A report like this besmirches all of Israel and makes us look like a banana republic, with only the very rich and the very poor.
Sir, – Your frontpage report on poverty findings by Latet is lacking in its analysis.
There is a large group of Israelis who have decided to remain poor. I refer to the ultra-religious who study all day and do not earn money to support their families. These people constitute a large number of the country’s families and children who are considered poor, but are not mentioned as a separate group.
The responsibility for their poverty lies not with the government, but with the rabbis and yeshiva heads who do not encourage students to provide properly for their families, encouraging them instead to raise poor children dependent on others.
Rishon Lezion
Sir, – The depressing Post article comes before elections for a new Knesset. It follows a report by the National Insurance Institute stating that 1.6 million people, including 756,000 children, are living under the poverty line.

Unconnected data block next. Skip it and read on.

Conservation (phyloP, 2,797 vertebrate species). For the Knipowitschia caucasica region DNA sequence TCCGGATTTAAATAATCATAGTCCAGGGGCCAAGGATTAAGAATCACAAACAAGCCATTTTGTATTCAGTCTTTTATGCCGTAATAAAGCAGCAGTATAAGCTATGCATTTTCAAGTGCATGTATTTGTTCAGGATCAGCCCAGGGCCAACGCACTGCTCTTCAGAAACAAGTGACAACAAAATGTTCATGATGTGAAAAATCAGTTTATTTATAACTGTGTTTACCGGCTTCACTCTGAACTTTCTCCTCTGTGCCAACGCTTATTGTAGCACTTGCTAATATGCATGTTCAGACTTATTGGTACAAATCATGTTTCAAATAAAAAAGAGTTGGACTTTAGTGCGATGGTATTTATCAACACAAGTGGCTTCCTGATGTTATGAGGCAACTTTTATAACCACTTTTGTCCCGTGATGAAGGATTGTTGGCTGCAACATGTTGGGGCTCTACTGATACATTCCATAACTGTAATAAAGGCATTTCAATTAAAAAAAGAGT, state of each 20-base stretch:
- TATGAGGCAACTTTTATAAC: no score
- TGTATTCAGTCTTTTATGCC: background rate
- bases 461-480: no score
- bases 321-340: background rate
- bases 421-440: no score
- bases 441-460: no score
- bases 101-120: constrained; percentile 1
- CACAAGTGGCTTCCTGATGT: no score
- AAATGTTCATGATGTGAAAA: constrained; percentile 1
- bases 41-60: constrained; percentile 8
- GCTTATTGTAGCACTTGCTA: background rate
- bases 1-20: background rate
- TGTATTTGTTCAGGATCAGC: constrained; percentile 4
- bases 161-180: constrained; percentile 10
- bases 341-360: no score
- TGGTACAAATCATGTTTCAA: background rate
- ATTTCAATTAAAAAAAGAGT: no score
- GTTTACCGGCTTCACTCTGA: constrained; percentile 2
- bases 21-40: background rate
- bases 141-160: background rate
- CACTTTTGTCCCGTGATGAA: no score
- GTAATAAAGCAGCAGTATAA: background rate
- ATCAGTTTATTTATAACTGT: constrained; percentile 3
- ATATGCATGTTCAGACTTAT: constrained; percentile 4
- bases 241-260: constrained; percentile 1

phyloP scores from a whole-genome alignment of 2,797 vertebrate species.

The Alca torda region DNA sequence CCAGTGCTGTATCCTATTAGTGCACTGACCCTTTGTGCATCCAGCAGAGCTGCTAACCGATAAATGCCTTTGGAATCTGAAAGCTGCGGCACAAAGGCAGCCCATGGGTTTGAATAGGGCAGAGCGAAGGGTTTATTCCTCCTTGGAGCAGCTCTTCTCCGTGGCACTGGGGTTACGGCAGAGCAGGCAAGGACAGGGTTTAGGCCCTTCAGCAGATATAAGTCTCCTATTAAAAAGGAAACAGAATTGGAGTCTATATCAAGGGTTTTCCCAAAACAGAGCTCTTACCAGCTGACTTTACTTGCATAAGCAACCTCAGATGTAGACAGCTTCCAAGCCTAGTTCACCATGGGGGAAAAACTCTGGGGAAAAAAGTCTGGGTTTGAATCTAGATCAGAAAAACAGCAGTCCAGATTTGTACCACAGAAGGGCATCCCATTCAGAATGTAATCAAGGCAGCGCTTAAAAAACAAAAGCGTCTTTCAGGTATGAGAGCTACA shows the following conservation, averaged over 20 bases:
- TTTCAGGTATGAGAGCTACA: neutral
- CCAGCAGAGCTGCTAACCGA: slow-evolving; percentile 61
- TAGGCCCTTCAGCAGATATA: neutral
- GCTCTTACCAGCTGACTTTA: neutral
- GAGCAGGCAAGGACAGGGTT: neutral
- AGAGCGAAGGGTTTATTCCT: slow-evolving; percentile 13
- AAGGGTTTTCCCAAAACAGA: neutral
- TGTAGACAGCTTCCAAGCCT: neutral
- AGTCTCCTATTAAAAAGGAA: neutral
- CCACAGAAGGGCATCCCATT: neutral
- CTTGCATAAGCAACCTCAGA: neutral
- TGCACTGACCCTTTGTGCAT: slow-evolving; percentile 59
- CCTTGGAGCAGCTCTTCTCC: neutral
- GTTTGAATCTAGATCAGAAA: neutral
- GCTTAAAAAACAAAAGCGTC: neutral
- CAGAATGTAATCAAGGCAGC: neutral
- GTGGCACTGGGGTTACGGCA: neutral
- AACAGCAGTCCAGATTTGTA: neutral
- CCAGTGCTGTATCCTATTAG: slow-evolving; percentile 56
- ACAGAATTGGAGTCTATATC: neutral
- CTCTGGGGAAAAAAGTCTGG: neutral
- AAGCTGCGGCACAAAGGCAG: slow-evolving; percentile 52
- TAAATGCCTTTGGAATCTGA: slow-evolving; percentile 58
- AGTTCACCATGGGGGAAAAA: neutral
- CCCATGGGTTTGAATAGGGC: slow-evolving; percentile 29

One week later, Latet increases the estimates to 2.5 million, including 932,000 children.
These figures would generate a picture of Israeli children with broomstick legs and bloated bellies, which certainly is not what we see wherever we travel in this land. Cooked cereals, standard bread, seasonal fruits and vegetables are available even within a strict budget.